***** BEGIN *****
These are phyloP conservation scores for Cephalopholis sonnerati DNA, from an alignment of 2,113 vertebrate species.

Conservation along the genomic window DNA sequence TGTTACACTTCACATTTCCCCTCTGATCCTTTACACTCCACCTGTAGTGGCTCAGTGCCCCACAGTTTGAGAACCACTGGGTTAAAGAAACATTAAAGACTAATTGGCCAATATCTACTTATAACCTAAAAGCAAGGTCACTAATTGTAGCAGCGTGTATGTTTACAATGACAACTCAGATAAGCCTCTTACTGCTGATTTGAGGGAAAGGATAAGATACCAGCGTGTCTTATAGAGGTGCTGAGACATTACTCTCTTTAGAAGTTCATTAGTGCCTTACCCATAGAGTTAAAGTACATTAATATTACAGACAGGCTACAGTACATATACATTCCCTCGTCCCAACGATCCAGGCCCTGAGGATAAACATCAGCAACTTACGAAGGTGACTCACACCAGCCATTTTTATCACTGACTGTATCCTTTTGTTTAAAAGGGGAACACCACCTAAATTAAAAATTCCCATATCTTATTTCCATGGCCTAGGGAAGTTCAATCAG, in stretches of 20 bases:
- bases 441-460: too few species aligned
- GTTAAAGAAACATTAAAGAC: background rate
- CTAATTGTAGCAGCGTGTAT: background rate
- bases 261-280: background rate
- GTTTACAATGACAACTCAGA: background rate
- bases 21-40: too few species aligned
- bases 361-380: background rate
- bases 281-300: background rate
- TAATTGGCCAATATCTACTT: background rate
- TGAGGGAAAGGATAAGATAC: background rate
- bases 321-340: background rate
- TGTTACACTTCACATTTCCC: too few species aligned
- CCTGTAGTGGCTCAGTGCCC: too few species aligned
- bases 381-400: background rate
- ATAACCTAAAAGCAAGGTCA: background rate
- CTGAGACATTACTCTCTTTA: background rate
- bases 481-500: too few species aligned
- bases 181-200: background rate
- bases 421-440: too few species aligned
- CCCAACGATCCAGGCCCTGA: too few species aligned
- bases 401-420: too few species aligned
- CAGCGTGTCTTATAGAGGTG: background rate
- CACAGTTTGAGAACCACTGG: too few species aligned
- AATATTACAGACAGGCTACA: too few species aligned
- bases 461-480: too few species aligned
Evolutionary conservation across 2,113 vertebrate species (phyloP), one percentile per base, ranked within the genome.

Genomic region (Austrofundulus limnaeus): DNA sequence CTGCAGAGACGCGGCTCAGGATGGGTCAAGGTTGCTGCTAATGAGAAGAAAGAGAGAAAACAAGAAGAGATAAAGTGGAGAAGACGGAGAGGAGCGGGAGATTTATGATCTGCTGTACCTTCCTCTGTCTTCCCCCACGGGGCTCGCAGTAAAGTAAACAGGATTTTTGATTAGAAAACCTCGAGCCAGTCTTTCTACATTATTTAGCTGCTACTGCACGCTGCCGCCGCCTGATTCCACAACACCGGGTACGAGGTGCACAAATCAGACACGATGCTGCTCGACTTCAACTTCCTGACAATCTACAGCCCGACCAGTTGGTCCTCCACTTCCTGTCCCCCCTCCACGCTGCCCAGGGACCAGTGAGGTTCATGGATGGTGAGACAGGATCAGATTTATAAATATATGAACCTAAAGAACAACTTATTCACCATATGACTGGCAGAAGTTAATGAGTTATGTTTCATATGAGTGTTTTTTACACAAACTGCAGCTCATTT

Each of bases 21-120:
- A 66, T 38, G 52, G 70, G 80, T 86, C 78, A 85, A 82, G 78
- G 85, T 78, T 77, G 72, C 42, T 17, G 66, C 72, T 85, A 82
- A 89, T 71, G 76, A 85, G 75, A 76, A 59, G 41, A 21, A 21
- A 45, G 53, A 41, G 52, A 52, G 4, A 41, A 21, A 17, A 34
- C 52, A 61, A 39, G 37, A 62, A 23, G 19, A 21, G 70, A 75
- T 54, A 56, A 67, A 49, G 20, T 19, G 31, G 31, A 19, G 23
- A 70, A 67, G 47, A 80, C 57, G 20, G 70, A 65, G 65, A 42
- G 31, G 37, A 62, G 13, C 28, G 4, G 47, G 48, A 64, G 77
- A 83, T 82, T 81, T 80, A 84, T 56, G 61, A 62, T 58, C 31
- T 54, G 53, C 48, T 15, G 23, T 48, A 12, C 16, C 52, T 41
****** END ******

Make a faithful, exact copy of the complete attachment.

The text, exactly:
These are phyloP conservation scores for Cephalopholis sonnerati DNA, from an alignment of 2,113 vertebrate species.

Conservation along the genomic window DNA sequence TGTTACACTTCACATTTCCCCTCTGATCCTTTACACTCCACCTGTAGTGGCTCAGTGCCCCACAGTTTGAGAACCACTGGGTTAAAGAAACATTAAAGACTAATTGGCCAATATCTACTTATAACCTAAAAGCAAGGTCACTAATTGTAGCAGCGTGTATGTTTACAATGACAACTCAGATAAGCCTCTTACTGCTGATTTGAGGGAAAGGATAAGATACCAGCGTGTCTTATAGAGGTGCTGAGACATTACTCTCTTTAGAAGTTCATTAGTGCCTTACCCATAGAGTTAAAGTACATTAATATTACAGACAGGCTACAGTACATATACATTCCCTCGTCCCAACGATCCAGGCCCTGAGGATAAACATCAGCAACTTACGAAGGTGACTCACACCAGCCATTTTTATCACTGACTGTATCCTTTTGTTTAAAAGGGGAACACCACCTAAATTAAAAATTCCCATATCTTATTTCCATGGCCTAGGGAAGTTCAATCAG, in stretches of 20 bases:
- bases 441-460: too few species aligned
- GTTAAAGAAACATTAAAGAC: background rate
- CTAATTGTAGCAGCGTGTAT: background rate
- bases 261-280: background rate
- GTTTACAATGACAACTCAGA: background rate
- bases 21-40: too few species aligned
- bases 361-380: background rate
- bases 281-300: background rate
- TAATTGGCCAATATCTACTT: background rate
- TGAGGGAAAGGATAAGATAC: background rate
- bases 321-340: background rate
- TGTTACACTTCACATTTCCC: too few species aligned
- CCTGTAGTGGCTCAGTGCCC: too few species aligned
- bases 381-400: background rate
- ATAACCTAAAAGCAAGGTCA: background rate
- CTGAGACATTACTCTCTTTA: background rate
- bases 481-500: too few species aligned
- bases 181-200: background rate
- bases 421-440: too few species aligned
- CCCAACGATCCAGGCCCTGA: too few species aligned
- bases 401-420: too few species aligned
- CAGCGTGTCTTATAGAGGTG: background rate
- CACAGTTTGAGAACCACTGG: too few species aligned
- AATATTACAGACAGGCTACA: too few species aligned
- bases 461-480: too few species aligned
Evolutionary conservation across 2,113 vertebrate species (phyloP), one percentile per base, ranked within the genome.

Genomic region (Austrofundulus limnaeus): DNA sequence CTGCAGAGACGCGGCTCAGGATGGGTCAAGGTTGCTGCTAATGAGAAGAAAGAGAGAAAACAAGAAGAGATAAAGTGGAGAAGACGGAGAGGAGCGGGAGATTTATGATCTGCTGTACCTTCCTCTGTCTTCCCCCACGGGGCTCGCAGTAAAGTAAACAGGATTTTTGATTAGAAAACCTCGAGCCAGTCTTTCTACATTATTTAGCTGCTACTGCACGCTGCCGCCGCCTGATTCCACAACACCGGGTACGAGGTGCACAAATCAGACACGATGCTGCTCGACTTCAACTTCCTGACAATCTACAGCCCGACCAGTTGGTCCTCCACTTCCTGTCCCCCCTCCACGCTGCCCAGGGACCAGTGAGGTTCATGGATGGTGAGACAGGATCAGATTTATAAATATATGAACCTAAAGAACAACTTATTCACCATATGACTGGCAGAAGTTAATGAGTTATGTTTCATATGAGTGTTTTTTACACAAACTGCAGCTCATTT

Each of bases 21-120:
- A 66, T 38, G 52, G 70, G 80, T 86, C 78, A 85, A 82, G 78
- G 85, T 78, T 77, G 72, C 42, T 17, G 66, C 72, T 85, A 82
- A 89, T 71, G 76, A 85, G 75, A 76, A 59, G 41, A 21, A 21
- A 45, G 53, A 41, G 52, A 52, G 4, A 41, A 21, A 17, A 34
- C 52, A 61, A 39, G 37, A 62, A 23, G 19, A 21, G 70, A 75
- T 54, A 56, A 67, A 49, G 20, T 19, G 31, G 31, A 19, G 23
- A 70, A 67, G 47, A 80, C 57, G 20, G 70, A 65, G 65, A 42
- G 31, G 37, A 62, G 13, C 28, G 4, G 47, G 48, A 64, G 77
- A 83, T 82, T 81, T 80, A 84, T 56, G 61, A 62, T 58, C 31
- T 54, G 53, C 48, T 15, G 23, T 48, A 12, C 16, C 52, T 41